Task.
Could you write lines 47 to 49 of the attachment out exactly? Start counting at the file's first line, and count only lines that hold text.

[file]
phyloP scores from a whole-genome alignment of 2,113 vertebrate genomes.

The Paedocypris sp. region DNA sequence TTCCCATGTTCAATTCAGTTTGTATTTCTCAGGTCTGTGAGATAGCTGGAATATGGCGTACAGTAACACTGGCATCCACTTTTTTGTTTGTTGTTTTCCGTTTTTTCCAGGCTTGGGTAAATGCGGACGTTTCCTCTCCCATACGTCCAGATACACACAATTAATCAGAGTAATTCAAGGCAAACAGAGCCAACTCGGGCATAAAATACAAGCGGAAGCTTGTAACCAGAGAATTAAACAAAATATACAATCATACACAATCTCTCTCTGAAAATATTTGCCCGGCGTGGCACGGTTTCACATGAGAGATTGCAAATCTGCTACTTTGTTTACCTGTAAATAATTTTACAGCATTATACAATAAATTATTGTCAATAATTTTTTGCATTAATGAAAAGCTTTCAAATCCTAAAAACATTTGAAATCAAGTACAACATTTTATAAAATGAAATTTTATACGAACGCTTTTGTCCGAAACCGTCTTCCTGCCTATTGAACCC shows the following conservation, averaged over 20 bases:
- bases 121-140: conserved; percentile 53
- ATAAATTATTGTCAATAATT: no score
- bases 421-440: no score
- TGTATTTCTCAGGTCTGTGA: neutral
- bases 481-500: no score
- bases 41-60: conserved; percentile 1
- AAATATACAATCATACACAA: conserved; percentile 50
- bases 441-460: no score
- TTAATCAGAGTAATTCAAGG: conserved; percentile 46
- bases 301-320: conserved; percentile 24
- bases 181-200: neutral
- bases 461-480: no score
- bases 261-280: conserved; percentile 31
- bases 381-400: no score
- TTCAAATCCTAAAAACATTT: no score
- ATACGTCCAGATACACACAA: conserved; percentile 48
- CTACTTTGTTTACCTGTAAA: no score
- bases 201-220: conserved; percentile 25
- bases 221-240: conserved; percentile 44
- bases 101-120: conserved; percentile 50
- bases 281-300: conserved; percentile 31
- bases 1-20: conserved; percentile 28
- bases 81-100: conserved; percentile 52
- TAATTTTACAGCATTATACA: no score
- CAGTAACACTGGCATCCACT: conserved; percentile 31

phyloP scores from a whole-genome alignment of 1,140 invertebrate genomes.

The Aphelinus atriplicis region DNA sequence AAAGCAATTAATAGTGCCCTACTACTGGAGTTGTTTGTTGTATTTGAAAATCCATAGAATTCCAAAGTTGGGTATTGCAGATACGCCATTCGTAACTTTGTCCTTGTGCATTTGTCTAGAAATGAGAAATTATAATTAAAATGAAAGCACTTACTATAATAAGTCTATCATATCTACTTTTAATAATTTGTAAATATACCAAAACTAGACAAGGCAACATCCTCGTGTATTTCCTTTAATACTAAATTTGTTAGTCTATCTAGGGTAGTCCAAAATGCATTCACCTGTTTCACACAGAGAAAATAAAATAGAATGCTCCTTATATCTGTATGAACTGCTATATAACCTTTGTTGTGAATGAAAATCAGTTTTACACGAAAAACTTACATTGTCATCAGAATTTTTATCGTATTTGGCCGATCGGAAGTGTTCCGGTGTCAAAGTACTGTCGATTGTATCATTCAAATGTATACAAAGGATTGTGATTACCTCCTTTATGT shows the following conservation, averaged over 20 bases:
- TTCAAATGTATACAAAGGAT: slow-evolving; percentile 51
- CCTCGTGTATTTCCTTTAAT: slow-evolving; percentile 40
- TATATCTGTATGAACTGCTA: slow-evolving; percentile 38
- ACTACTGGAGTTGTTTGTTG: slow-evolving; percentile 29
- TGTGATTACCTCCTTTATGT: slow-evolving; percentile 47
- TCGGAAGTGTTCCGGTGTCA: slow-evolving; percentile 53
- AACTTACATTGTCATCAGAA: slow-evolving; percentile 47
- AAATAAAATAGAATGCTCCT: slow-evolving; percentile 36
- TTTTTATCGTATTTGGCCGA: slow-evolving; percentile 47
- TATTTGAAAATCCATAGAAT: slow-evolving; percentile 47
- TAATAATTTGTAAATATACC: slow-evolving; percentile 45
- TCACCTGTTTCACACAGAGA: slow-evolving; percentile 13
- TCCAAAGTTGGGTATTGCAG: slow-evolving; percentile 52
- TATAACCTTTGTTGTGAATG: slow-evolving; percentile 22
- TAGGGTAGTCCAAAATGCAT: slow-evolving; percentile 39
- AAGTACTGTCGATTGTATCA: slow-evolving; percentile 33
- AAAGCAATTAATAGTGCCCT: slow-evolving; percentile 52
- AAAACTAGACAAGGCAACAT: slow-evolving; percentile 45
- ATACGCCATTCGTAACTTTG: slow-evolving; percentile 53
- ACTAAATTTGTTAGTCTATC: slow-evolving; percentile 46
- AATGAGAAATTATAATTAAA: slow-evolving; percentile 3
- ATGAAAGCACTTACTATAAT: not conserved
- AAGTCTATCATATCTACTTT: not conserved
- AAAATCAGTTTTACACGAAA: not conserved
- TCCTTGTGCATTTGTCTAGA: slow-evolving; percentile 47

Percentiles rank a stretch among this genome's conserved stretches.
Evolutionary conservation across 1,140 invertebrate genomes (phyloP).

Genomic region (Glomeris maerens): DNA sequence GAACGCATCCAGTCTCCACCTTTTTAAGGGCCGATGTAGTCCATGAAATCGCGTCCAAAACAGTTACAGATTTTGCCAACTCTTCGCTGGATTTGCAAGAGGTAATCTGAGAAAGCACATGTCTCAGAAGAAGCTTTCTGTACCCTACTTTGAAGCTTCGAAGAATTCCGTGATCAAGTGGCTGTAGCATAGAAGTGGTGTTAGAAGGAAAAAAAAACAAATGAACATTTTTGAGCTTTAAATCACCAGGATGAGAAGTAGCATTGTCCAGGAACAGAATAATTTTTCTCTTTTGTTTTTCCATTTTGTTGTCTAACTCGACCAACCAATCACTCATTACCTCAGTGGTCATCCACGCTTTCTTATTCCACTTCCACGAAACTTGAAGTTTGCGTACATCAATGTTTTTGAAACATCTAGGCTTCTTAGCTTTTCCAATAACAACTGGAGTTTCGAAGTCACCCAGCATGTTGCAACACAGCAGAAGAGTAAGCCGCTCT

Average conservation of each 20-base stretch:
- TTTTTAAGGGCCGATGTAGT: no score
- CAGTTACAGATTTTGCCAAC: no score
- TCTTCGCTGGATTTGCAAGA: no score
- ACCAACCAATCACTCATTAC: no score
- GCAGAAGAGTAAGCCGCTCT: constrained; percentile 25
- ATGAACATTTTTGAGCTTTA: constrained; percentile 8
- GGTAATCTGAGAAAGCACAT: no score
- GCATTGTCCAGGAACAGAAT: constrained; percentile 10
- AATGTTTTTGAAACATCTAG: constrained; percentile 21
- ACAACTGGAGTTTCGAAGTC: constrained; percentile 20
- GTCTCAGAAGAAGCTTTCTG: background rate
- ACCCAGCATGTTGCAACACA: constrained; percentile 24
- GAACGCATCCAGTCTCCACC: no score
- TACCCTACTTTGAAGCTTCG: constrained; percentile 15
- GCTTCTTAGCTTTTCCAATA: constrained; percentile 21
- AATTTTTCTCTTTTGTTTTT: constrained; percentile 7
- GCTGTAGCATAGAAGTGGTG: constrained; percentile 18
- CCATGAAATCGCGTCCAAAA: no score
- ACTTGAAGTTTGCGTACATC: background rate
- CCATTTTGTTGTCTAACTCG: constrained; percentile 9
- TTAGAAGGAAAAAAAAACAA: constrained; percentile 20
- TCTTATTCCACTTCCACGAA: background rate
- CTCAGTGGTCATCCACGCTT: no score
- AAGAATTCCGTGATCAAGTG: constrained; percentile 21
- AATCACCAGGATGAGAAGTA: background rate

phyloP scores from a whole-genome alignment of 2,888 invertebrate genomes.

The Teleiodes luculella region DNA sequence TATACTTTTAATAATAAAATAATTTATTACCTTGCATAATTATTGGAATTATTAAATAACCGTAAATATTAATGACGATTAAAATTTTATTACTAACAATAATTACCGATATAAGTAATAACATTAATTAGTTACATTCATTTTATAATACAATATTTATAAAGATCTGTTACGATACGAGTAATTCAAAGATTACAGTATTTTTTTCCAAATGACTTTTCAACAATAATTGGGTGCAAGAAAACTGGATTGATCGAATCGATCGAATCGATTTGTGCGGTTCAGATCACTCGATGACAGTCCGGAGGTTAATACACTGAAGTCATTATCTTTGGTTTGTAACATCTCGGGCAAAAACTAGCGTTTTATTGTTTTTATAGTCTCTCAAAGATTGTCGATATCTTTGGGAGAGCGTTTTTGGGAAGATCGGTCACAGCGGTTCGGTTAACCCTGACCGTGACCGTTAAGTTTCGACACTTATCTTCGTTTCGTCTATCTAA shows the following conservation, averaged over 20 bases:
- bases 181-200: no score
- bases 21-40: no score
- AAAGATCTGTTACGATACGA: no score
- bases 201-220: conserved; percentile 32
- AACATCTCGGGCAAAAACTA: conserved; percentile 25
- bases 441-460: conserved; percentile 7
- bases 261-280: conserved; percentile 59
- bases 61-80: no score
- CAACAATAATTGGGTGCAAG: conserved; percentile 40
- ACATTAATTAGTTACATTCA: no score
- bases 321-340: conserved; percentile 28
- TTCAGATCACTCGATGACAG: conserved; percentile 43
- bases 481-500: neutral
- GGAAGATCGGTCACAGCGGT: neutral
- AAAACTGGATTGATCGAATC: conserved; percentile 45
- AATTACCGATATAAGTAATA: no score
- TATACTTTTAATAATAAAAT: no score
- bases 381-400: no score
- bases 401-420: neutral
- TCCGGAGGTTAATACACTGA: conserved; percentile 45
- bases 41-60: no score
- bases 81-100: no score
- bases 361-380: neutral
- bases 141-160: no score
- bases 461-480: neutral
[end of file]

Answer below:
- AAAACTAGACAAGGCAACAT: slow-evolving; percentile 45
- ATACGCCATTCGTAACTTTG: slow-evolving; percentile 53
- ACTAAATTTGTTAGTCTATC: slow-evolving; percentile 46